Passing the Torch

Passing the Torch

You’d think that by now I’d be used to the crazy changes that keep happening this year. However, writing this final letter from the editor has proven to be especially difficult, so after too much thought on the same two sentences, I’ve decided that instead of writing this letter properly I’ll just explain why writing this is so hard. If you haven’t figured out how incredibly sappy I am by now, this is your last chance (at least until I publish an exposé on Springs: the censored version in the Woodward Post and the real version years later when I’m suffering a mid-life crisis and want to reminisce on my peak in high school, but I digress).

Writing this letter is hard because it’s another reminder of how quickly my time at Springs has gone by and how close it is to ending.

It’s hard because despite everything that’s happened this year, I’m still struggling to make sense of all this change, much less address it properly in the Woodward Post.

It’s hard because writing is hard. Anyone who tells you differently is either lying or has superpowers. Don’t let that stop you from making your voice heard (this may sound inspiring but I’m shamelessly trying to convince you to write for the Post).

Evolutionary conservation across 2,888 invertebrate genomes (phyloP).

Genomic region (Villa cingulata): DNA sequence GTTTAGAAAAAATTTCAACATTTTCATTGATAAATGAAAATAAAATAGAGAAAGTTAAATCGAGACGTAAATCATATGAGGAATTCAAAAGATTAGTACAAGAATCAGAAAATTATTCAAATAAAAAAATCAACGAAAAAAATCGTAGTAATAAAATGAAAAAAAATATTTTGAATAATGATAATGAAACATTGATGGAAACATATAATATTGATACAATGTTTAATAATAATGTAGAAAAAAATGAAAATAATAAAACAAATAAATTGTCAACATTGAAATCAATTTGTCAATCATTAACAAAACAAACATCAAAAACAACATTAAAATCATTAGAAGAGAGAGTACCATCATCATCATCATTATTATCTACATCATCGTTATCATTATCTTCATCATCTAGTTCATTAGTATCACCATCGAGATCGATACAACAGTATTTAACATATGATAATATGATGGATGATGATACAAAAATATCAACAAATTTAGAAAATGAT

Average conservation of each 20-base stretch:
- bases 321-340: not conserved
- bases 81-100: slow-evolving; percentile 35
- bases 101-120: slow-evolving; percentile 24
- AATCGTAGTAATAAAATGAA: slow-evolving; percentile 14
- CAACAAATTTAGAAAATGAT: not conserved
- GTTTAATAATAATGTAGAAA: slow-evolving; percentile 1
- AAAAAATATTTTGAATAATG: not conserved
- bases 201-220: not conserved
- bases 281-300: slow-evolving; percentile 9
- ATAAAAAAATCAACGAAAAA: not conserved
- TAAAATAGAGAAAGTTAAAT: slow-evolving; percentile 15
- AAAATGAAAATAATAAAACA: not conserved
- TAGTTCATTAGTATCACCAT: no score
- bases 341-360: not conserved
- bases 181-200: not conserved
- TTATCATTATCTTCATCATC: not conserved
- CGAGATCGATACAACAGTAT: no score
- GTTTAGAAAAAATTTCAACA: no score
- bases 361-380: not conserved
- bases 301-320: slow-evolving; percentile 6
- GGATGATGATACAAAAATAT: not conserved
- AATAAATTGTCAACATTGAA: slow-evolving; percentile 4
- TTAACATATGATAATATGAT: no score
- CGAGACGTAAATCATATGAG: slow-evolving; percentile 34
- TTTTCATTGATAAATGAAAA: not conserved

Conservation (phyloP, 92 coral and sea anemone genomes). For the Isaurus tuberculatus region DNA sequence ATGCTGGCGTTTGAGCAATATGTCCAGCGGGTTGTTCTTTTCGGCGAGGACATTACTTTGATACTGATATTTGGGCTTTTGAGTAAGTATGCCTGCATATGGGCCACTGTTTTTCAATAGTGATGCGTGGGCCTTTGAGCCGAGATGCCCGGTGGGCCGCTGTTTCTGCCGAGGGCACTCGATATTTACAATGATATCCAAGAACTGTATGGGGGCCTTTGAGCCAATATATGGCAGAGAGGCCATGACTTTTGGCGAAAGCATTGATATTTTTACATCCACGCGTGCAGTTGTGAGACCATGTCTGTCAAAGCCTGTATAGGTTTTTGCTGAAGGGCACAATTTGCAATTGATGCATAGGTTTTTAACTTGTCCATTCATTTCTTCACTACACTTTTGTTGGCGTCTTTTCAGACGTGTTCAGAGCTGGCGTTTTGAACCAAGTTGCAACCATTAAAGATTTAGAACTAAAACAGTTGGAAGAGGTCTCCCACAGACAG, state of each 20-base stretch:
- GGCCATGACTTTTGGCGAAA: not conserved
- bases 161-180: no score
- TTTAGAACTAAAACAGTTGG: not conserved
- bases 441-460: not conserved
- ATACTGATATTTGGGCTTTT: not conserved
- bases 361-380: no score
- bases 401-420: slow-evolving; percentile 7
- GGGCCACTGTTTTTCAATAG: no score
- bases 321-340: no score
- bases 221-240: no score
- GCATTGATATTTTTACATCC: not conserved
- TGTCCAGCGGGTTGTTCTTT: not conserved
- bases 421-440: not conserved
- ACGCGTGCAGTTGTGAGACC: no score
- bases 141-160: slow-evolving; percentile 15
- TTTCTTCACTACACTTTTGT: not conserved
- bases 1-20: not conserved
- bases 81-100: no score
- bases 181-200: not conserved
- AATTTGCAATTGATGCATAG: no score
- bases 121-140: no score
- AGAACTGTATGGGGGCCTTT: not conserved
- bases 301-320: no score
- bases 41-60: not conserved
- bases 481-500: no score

It’s hard because I now have to introduce you to the qualified, intelligent Virginia Gray, who is going to do such an amazing job as Editor in Chief next year that you’ll probably wonder why I didn’t give her the reins months ago.

This is hard because I don’t know how I could ever properly thank the amazing people who have helped make this publication possible: teachers, parents, students, readers, writers, editors, photographers, student government, Dunkin’ Donuts employees… the list goes on. This publication would have been a lot harder—impossible even—without their support and hard work, and of course the foundation Ada Cohen left to guide me through this year as Editor.

I think the main reason this is hard is because it’s difficult to express how amazing this community is with just a letter from the editor. Somehow Ada pulled this off last year, thanking Springs for being a place where “students are able to write about what they love, maybe make a mistake or two along the way, but never cease to pursue their passions.” Despite all of this year’s change, this environment continues to persist, and I am confident that no matter who leads or what changes, Springs will continue to strive to foster a supportive, forgiving, nurturing, and open environment.

All the best,

Abigail Shepherd ‘19

Photo Courtesy of Matti Rose ‘19

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